Yorkshire woman wins discrimination case after boss called her ‘emotional and tearful’ | UK news

Describing a pregnant woman as “very emotional and tearful” in the workplace amounted to discrimination, a tribunal has ruled.

The ruling relates to an email sent by the boss of an account manager after she raised concerns about her workload.

Nicola Hinds, 37, resigned after returning to work after the birth of her child because of the way she was treated. She is in line to receive compensation from her employer, Mitie, an outsourcing company, after a judge upheld her claims of pregnancy discrimination and constructive dismissal.

Roger Tynan, an employment judge, said Hinds’s boss, Nav Kalley, had stereotyped her as “an emotional, hormonal pregnant woman and that in the particular circumstances his description of her as emotional and tearful was dismissive and belittling”.

“The inference was that she was not fully in control of her emotions because of the pregnancy and that she was making unreasonable demands as a result,” he said.

In April 2020, Hinds discovered she was pregnant and told her bosses. In October, however, she said she was struggling with her workload after suffering two panic attacks in a week.

The tribunal found bosses handled the complaint “ineptly”. Her male manager did not respond to her at all, instead emailing another colleague that Hinds had “become very emotional and tearful especially” and suggested she should go on unpaid leave.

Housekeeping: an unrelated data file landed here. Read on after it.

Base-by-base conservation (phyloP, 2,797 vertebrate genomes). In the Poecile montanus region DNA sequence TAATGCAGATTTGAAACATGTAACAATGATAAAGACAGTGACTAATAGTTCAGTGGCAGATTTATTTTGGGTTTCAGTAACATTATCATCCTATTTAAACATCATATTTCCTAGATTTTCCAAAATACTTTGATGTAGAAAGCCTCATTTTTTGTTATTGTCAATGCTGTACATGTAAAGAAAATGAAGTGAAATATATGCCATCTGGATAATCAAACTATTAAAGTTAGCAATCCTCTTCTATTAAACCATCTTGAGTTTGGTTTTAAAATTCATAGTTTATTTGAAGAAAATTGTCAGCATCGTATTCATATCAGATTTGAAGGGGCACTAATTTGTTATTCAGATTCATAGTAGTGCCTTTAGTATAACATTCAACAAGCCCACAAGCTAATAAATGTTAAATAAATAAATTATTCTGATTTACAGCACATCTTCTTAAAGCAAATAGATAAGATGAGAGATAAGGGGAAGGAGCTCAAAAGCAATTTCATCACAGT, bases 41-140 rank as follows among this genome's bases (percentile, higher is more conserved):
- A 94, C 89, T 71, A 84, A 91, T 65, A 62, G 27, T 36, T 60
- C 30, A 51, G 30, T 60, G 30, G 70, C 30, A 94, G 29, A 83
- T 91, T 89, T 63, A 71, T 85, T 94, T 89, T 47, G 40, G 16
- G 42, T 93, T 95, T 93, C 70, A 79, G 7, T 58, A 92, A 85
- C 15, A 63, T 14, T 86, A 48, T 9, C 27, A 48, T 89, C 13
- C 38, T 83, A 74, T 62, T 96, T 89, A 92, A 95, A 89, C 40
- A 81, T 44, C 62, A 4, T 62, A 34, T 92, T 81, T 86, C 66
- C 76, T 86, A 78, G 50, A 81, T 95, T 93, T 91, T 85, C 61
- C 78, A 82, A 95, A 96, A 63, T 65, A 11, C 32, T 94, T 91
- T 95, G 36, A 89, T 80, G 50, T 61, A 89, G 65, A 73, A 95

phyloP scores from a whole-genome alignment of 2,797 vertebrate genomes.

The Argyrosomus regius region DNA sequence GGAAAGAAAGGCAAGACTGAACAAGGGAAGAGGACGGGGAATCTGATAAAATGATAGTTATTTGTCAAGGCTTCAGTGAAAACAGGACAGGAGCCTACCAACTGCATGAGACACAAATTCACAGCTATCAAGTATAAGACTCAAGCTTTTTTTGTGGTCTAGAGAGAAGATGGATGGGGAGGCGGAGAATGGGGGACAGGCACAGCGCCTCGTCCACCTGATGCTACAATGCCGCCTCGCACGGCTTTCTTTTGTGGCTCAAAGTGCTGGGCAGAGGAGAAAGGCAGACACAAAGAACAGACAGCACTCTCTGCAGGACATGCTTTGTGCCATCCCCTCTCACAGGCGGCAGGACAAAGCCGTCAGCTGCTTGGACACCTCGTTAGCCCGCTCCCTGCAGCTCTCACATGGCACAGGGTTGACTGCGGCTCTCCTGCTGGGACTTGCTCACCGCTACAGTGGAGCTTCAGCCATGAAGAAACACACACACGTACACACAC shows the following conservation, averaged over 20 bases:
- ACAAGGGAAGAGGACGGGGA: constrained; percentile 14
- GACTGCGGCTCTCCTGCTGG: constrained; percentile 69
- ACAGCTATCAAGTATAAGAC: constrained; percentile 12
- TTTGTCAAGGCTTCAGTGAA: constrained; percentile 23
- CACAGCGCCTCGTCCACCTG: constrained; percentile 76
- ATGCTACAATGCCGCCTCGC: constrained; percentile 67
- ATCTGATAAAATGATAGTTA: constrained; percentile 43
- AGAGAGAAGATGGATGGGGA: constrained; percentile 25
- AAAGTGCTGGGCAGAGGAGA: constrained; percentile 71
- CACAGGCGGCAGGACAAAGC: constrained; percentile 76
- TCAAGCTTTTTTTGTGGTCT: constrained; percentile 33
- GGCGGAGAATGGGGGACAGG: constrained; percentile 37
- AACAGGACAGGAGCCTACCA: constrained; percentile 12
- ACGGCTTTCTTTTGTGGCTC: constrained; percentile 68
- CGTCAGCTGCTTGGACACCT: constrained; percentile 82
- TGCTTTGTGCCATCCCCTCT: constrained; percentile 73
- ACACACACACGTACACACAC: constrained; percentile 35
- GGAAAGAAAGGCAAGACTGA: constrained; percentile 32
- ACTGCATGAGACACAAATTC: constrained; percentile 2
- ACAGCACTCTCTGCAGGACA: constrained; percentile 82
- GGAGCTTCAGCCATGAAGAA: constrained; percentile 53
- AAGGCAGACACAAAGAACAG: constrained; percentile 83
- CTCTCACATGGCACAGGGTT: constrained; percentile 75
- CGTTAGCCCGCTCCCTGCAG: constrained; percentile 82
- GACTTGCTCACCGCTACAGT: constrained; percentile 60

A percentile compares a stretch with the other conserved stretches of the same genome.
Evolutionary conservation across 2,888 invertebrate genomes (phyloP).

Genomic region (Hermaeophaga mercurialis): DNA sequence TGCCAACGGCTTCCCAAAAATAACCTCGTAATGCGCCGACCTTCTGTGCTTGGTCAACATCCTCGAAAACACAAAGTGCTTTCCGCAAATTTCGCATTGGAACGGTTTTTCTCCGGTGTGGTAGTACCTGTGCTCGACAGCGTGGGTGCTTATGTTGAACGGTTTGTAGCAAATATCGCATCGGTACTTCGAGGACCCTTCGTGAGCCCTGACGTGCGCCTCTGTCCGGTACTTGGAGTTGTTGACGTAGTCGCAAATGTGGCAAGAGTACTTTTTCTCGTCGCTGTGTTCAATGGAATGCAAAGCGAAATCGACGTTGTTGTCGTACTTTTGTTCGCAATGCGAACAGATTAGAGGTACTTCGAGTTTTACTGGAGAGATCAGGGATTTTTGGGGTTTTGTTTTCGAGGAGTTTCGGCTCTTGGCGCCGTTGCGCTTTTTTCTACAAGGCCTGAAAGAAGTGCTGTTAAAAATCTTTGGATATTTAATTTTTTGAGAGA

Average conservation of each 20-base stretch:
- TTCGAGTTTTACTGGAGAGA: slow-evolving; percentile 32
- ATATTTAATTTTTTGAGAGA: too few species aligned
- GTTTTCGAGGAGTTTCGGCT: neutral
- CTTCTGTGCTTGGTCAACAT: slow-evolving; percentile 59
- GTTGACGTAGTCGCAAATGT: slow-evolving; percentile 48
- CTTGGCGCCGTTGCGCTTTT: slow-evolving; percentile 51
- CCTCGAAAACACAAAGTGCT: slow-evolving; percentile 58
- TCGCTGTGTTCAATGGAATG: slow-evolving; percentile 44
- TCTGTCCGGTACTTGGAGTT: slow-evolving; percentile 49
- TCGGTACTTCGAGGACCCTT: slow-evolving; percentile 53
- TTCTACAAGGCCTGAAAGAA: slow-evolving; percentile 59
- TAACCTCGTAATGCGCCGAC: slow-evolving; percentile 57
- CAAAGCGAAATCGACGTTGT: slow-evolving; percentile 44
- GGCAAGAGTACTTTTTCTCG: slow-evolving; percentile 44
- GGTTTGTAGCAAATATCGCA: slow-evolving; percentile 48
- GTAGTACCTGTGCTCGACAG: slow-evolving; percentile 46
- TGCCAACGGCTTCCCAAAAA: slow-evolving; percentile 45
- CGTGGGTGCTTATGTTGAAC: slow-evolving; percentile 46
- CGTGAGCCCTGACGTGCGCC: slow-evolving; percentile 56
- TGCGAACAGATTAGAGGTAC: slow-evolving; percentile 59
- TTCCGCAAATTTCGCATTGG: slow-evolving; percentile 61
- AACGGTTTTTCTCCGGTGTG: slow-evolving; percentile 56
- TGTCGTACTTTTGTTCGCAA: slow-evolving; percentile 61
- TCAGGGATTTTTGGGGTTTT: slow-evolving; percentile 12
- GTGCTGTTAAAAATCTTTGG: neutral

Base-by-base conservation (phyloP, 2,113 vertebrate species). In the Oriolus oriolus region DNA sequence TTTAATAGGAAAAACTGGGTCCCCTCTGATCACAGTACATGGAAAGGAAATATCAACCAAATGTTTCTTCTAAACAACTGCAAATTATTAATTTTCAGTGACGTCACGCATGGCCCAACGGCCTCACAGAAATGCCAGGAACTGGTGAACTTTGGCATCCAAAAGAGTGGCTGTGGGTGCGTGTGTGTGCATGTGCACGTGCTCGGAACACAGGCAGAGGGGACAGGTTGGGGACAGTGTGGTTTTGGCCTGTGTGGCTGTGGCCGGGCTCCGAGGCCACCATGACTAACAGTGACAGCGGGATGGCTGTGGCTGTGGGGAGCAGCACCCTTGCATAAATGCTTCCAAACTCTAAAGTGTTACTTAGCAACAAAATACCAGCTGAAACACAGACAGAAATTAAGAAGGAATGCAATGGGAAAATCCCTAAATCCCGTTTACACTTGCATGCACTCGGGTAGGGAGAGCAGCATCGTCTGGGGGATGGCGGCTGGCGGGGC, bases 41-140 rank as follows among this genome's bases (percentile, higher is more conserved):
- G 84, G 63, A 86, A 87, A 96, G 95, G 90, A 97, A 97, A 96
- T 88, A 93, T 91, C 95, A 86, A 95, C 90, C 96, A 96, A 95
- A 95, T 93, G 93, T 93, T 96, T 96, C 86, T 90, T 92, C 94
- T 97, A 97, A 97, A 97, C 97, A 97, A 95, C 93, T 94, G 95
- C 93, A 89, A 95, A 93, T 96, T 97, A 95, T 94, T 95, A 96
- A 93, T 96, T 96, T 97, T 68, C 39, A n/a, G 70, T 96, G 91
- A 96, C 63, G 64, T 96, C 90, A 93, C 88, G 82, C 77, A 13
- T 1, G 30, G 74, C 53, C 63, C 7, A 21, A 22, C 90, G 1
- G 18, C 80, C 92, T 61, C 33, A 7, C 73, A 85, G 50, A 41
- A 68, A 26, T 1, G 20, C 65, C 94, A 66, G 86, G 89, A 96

An interview in June 2021 to discuss Hinds’ needs after returning from maternity leave was described as “inadequate”. She resigned in September 2021.

Hinds’ complaints of constructive dismissal and discrimination in relation to Kalley’s description of her and the handling of her complaint were upheld.

Judge Tynan said: “In our judgment [Mitie]’s cumulative treatment of [Ms Hinds] over the period following her return from maternity leave until September 2021 was of itself sufficiently serious as to be destructive of trust and confidence thereby entitling her to resign from her employment.

“We are satisfied that the failure to undertake a risk assessment, together with Mr Kalley’s inaction in October 2020 were material factors in her decision to resign.”

She will be awarded compensation at a later date.

Speaking afterwards, Hinds, from Doncaster, South Yorkshire, said: “My decision to go it alone was not just to rectify the unimaginable pain and suffering they had put me through, but also to give hope to all the other new and expectant mothers out there, to show them that you can do it without the hefty legal fees and with the right support.

“After 12 years of hard work and dedication, I left my career a broken woman, stripped of all my confidence.”


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